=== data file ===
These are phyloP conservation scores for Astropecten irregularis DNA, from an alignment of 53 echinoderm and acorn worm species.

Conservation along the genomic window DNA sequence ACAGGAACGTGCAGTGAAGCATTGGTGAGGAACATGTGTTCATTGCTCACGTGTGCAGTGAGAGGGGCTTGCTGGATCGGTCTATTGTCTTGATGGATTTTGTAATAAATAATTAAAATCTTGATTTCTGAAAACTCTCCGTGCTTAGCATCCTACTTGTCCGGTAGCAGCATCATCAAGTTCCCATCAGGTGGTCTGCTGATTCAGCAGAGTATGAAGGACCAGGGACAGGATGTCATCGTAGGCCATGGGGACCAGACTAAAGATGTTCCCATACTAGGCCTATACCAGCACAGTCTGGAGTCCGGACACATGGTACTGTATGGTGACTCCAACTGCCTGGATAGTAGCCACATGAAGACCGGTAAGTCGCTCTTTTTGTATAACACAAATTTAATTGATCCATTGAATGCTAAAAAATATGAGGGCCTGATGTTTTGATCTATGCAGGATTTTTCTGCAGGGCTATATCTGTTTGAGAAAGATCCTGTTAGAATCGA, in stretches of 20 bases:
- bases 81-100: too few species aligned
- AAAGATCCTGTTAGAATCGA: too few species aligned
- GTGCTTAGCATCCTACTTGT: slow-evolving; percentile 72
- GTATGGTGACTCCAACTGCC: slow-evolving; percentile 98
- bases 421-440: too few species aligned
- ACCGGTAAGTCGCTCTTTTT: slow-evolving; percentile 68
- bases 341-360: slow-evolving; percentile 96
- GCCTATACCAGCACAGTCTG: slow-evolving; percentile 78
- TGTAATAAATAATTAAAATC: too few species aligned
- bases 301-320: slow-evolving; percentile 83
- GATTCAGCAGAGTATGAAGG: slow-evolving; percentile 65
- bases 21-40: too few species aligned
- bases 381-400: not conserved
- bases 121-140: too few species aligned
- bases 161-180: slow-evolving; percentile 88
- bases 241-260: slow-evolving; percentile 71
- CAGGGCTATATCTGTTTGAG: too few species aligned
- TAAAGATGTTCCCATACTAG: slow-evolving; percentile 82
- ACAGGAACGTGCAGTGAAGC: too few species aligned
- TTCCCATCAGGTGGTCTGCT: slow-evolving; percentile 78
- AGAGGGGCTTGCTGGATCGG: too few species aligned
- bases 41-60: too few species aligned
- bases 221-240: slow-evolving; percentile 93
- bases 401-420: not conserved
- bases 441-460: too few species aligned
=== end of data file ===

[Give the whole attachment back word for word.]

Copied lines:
These are phyloP conservation scores for Astropecten irregularis DNA, from an alignment of 53 echinoderm and acorn worm species.

Conservation along the genomic window DNA sequence ACAGGAACGTGCAGTGAAGCATTGGTGAGGAACATGTGTTCATTGCTCACGTGTGCAGTGAGAGGGGCTTGCTGGATCGGTCTATTGTCTTGATGGATTTTGTAATAAATAATTAAAATCTTGATTTCTGAAAACTCTCCGTGCTTAGCATCCTACTTGTCCGGTAGCAGCATCATCAAGTTCCCATCAGGTGGTCTGCTGATTCAGCAGAGTATGAAGGACCAGGGACAGGATGTCATCGTAGGCCATGGGGACCAGACTAAAGATGTTCCCATACTAGGCCTATACCAGCACAGTCTGGAGTCCGGACACATGGTACTGTATGGTGACTCCAACTGCCTGGATAGTAGCCACATGAAGACCGGTAAGTCGCTCTTTTTGTATAACACAAATTTAATTGATCCATTGAATGCTAAAAAATATGAGGGCCTGATGTTTTGATCTATGCAGGATTTTTCTGCAGGGCTATATCTGTTTGAGAAAGATCCTGTTAGAATCGA, in stretches of 20 bases:
- bases 81-100: too few species aligned
- AAAGATCCTGTTAGAATCGA: too few species aligned
- GTGCTTAGCATCCTACTTGT: slow-evolving; percentile 72
- GTATGGTGACTCCAACTGCC: slow-evolving; percentile 98
- bases 421-440: too few species aligned
- ACCGGTAAGTCGCTCTTTTT: slow-evolving; percentile 68
- bases 341-360: slow-evolving; percentile 96
- GCCTATACCAGCACAGTCTG: slow-evolving; percentile 78
- TGTAATAAATAATTAAAATC: too few species aligned
- bases 301-320: slow-evolving; percentile 83
- GATTCAGCAGAGTATGAAGG: slow-evolving; percentile 65
- bases 21-40: too few species aligned
- bases 381-400: not conserved
- bases 121-140: too few species aligned
- bases 161-180: slow-evolving; percentile 88
- bases 241-260: slow-evolving; percentile 71
- CAGGGCTATATCTGTTTGAG: too few species aligned
- TAAAGATGTTCCCATACTAG: slow-evolving; percentile 82
- ACAGGAACGTGCAGTGAAGC: too few species aligned
- TTCCCATCAGGTGGTCTGCT: slow-evolving; percentile 78
- AGAGGGGCTTGCTGGATCGG: too few species aligned
- bases 41-60: too few species aligned
- bases 221-240: slow-evolving; percentile 93
- bases 401-420: not conserved
- bases 441-460: too few species aligned